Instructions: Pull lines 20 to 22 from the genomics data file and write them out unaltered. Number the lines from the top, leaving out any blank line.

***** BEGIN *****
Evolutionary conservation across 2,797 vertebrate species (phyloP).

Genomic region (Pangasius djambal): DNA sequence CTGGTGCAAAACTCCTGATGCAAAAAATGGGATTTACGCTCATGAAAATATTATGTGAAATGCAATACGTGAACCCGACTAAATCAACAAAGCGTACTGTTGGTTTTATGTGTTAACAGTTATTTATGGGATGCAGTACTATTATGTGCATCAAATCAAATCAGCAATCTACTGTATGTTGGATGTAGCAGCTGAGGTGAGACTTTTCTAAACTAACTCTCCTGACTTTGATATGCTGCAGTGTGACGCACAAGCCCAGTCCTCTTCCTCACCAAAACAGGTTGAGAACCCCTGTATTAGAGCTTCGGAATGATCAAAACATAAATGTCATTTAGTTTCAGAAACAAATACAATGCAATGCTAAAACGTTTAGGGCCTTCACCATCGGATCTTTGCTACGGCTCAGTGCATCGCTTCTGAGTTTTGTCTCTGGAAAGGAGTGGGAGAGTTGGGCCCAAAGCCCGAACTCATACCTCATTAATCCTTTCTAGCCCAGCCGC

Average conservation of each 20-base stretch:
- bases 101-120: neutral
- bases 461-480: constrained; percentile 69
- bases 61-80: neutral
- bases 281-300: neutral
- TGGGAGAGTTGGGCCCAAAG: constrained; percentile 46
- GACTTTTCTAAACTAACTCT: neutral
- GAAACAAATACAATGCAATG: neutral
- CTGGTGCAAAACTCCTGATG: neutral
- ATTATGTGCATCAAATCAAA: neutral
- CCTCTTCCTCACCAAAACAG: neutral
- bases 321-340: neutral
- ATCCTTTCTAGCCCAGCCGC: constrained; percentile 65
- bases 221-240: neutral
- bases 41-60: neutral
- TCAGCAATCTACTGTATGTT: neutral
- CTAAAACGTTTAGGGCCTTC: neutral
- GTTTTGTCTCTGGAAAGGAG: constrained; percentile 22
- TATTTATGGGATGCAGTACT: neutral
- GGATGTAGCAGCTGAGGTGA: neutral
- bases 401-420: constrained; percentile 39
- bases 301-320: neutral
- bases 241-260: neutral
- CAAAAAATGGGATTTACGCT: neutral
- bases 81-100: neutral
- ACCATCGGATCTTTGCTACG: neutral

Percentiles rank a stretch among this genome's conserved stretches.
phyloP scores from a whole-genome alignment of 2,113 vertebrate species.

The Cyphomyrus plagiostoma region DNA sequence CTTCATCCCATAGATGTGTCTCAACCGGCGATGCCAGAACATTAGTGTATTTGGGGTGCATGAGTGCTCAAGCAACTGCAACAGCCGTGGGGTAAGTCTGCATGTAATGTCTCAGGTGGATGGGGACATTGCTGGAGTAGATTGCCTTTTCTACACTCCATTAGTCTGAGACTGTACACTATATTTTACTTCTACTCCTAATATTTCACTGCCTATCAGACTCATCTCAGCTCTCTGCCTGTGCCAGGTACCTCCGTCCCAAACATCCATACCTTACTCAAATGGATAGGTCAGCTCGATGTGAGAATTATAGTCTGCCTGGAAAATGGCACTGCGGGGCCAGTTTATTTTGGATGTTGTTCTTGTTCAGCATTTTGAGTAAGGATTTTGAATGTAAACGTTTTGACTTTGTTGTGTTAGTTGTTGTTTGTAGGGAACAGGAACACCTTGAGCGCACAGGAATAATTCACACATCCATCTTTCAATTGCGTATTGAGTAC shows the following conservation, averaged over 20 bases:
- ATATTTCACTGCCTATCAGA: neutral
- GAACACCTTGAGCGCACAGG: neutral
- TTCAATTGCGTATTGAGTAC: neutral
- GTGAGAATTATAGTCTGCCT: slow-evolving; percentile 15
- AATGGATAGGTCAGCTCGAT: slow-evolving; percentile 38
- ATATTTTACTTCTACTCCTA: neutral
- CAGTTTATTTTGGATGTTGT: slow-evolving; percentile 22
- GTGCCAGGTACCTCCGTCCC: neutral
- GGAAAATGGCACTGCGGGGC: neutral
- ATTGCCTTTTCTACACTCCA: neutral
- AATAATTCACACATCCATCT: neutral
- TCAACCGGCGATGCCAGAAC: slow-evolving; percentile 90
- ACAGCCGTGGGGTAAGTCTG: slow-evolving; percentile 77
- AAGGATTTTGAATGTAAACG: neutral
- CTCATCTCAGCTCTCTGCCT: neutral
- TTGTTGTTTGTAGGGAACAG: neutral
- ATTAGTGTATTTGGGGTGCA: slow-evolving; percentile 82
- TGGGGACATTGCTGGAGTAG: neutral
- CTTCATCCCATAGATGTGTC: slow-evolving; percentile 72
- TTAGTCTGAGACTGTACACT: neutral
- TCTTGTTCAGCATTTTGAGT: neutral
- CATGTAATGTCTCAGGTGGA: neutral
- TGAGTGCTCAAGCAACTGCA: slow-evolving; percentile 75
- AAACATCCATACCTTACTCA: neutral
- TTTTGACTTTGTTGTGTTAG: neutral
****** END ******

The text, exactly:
- GTTTTGTCTCTGGAAAGGAG: constrained; percentile 22
- TATTTATGGGATGCAGTACT: neutral
- GGATGTAGCAGCTGAGGTGA: neutral